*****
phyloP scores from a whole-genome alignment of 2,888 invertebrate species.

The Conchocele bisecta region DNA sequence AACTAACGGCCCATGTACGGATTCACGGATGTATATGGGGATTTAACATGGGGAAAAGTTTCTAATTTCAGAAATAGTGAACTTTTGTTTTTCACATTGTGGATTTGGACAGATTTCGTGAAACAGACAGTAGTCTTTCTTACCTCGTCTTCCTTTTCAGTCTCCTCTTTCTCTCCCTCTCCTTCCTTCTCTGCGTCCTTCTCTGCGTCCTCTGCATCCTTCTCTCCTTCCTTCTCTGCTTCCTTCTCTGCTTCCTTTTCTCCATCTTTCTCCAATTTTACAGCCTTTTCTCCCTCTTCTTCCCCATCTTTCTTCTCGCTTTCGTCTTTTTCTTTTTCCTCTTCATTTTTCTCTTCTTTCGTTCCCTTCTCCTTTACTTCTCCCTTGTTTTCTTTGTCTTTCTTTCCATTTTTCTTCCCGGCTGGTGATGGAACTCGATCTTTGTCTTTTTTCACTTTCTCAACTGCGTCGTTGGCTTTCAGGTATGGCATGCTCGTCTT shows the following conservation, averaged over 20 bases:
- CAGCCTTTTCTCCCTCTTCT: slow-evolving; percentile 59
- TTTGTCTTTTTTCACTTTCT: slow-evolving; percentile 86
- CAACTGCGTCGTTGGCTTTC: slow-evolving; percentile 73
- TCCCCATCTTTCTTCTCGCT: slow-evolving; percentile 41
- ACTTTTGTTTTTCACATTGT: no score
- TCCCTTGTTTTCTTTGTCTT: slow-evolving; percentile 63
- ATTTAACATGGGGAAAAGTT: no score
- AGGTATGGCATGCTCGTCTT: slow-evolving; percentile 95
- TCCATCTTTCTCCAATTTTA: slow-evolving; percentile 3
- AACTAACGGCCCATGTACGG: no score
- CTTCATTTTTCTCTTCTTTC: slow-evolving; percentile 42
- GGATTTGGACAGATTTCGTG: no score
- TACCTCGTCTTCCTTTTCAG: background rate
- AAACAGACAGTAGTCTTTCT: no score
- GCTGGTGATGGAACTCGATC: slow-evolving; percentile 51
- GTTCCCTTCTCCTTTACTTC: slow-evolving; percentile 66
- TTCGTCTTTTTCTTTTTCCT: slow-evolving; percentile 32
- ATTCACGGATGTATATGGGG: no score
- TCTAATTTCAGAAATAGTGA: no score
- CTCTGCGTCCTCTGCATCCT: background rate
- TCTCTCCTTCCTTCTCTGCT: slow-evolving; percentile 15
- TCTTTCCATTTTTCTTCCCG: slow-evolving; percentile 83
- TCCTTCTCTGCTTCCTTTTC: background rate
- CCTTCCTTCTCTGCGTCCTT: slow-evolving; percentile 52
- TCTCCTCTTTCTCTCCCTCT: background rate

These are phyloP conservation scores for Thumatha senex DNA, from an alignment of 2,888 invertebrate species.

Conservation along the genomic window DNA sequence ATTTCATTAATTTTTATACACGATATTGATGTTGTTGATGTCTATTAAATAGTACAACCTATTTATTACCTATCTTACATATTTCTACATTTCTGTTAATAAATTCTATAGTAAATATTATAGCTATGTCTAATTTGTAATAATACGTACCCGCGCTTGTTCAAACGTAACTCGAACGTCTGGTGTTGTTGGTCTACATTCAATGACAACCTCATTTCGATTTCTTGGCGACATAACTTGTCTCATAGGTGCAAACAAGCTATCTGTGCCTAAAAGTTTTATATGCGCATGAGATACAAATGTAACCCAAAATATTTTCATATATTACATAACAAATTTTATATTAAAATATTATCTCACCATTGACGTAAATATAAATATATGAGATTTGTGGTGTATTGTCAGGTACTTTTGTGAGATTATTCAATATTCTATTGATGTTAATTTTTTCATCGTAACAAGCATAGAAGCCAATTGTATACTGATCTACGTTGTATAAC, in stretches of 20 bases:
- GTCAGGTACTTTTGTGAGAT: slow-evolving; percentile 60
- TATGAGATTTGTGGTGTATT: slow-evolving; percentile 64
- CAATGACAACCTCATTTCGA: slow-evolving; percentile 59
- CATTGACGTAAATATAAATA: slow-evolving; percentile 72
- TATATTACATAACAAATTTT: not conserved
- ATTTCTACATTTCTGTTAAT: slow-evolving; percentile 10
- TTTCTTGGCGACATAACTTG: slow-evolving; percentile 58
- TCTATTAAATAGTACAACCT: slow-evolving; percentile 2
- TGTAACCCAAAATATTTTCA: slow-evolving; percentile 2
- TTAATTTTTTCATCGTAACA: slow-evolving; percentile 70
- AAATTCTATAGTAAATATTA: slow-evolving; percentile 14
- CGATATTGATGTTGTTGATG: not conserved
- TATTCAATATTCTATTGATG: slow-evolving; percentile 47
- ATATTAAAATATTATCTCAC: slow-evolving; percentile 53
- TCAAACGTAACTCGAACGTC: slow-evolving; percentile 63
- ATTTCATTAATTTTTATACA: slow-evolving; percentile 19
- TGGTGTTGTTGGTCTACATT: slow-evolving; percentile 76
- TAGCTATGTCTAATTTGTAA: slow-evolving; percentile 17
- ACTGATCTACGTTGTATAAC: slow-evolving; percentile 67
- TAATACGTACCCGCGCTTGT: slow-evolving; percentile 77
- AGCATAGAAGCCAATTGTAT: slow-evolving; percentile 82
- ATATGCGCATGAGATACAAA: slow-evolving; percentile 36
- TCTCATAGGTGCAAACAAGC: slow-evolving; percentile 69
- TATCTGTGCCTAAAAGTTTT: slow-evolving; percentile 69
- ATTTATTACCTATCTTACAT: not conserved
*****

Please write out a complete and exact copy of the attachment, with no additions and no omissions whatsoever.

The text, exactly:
phyloP scores from a whole-genome alignment of 2,888 invertebrate species.

The Conchocele bisecta region DNA sequence AACTAACGGCCCATGTACGGATTCACGGATGTATATGGGGATTTAACATGGGGAAAAGTTTCTAATTTCAGAAATAGTGAACTTTTGTTTTTCACATTGTGGATTTGGACAGATTTCGTGAAACAGACAGTAGTCTTTCTTACCTCGTCTTCCTTTTCAGTCTCCTCTTTCTCTCCCTCTCCTTCCTTCTCTGCGTCCTTCTCTGCGTCCTCTGCATCCTTCTCTCCTTCCTTCTCTGCTTCCTTCTCTGCTTCCTTTTCTCCATCTTTCTCCAATTTTACAGCCTTTTCTCCCTCTTCTTCCCCATCTTTCTTCTCGCTTTCGTCTTTTTCTTTTTCCTCTTCATTTTTCTCTTCTTTCGTTCCCTTCTCCTTTACTTCTCCCTTGTTTTCTTTGTCTTTCTTTCCATTTTTCTTCCCGGCTGGTGATGGAACTCGATCTTTGTCTTTTTTCACTTTCTCAACTGCGTCGTTGGCTTTCAGGTATGGCATGCTCGTCTT shows the following conservation, averaged over 20 bases:
- CAGCCTTTTCTCCCTCTTCT: slow-evolving; percentile 59
- TTTGTCTTTTTTCACTTTCT: slow-evolving; percentile 86
- CAACTGCGTCGTTGGCTTTC: slow-evolving; percentile 73
- TCCCCATCTTTCTTCTCGCT: slow-evolving; percentile 41
- ACTTTTGTTTTTCACATTGT: no score
- TCCCTTGTTTTCTTTGTCTT: slow-evolving; percentile 63
- ATTTAACATGGGGAAAAGTT: no score
- AGGTATGGCATGCTCGTCTT: slow-evolving; percentile 95
- TCCATCTTTCTCCAATTTTA: slow-evolving; percentile 3
- AACTAACGGCCCATGTACGG: no score
- CTTCATTTTTCTCTTCTTTC: slow-evolving; percentile 42
- GGATTTGGACAGATTTCGTG: no score
- TACCTCGTCTTCCTTTTCAG: background rate
- AAACAGACAGTAGTCTTTCT: no score
- GCTGGTGATGGAACTCGATC: slow-evolving; percentile 51
- GTTCCCTTCTCCTTTACTTC: slow-evolving; percentile 66
- TTCGTCTTTTTCTTTTTCCT: slow-evolving; percentile 32
- ATTCACGGATGTATATGGGG: no score
- TCTAATTTCAGAAATAGTGA: no score
- CTCTGCGTCCTCTGCATCCT: background rate
- TCTCTCCTTCCTTCTCTGCT: slow-evolving; percentile 15
- TCTTTCCATTTTTCTTCCCG: slow-evolving; percentile 83
- TCCTTCTCTGCTTCCTTTTC: background rate
- CCTTCCTTCTCTGCGTCCTT: slow-evolving; percentile 52
- TCTCCTCTTTCTCTCCCTCT: background rate

These are phyloP conservation scores for Thumatha senex DNA, from an alignment of 2,888 invertebrate species.

Conservation along the genomic window DNA sequence ATTTCATTAATTTTTATACACGATATTGATGTTGTTGATGTCTATTAAATAGTACAACCTATTTATTACCTATCTTACATATTTCTACATTTCTGTTAATAAATTCTATAGTAAATATTATAGCTATGTCTAATTTGTAATAATACGTACCCGCGCTTGTTCAAACGTAACTCGAACGTCTGGTGTTGTTGGTCTACATTCAATGACAACCTCATTTCGATTTCTTGGCGACATAACTTGTCTCATAGGTGCAAACAAGCTATCTGTGCCTAAAAGTTTTATATGCGCATGAGATACAAATGTAACCCAAAATATTTTCATATATTACATAACAAATTTTATATTAAAATATTATCTCACCATTGACGTAAATATAAATATATGAGATTTGTGGTGTATTGTCAGGTACTTTTGTGAGATTATTCAATATTCTATTGATGTTAATTTTTTCATCGTAACAAGCATAGAAGCCAATTGTATACTGATCTACGTTGTATAAC, in stretches of 20 bases:
- GTCAGGTACTTTTGTGAGAT: slow-evolving; percentile 60
- TATGAGATTTGTGGTGTATT: slow-evolving; percentile 64
- CAATGACAACCTCATTTCGA: slow-evolving; percentile 59
- CATTGACGTAAATATAAATA: slow-evolving; percentile 72
- TATATTACATAACAAATTTT: not conserved
- ATTTCTACATTTCTGTTAAT: slow-evolving; percentile 10
- TTTCTTGGCGACATAACTTG: slow-evolving; percentile 58
- TCTATTAAATAGTACAACCT: slow-evolving; percentile 2
- TGTAACCCAAAATATTTTCA: slow-evolving; percentile 2
- TTAATTTTTTCATCGTAACA: slow-evolving; percentile 70
- AAATTCTATAGTAAATATTA: slow-evolving; percentile 14
- CGATATTGATGTTGTTGATG: not conserved
- TATTCAATATTCTATTGATG: slow-evolving; percentile 47
- ATATTAAAATATTATCTCAC: slow-evolving; percentile 53
- TCAAACGTAACTCGAACGTC: slow-evolving; percentile 63
- ATTTCATTAATTTTTATACA: slow-evolving; percentile 19
- TGGTGTTGTTGGTCTACATT: slow-evolving; percentile 76
- TAGCTATGTCTAATTTGTAA: slow-evolving; percentile 17
- ACTGATCTACGTTGTATAAC: slow-evolving; percentile 67
- TAATACGTACCCGCGCTTGT: slow-evolving; percentile 77
- AGCATAGAAGCCAATTGTAT: slow-evolving; percentile 82
- ATATGCGCATGAGATACAAA: slow-evolving; percentile 36
- TCTCATAGGTGCAAACAAGC: slow-evolving; percentile 69
- TATCTGTGCCTAAAAGTTTT: slow-evolving; percentile 69
- ATTTATTACCTATCTTACAT: not conserved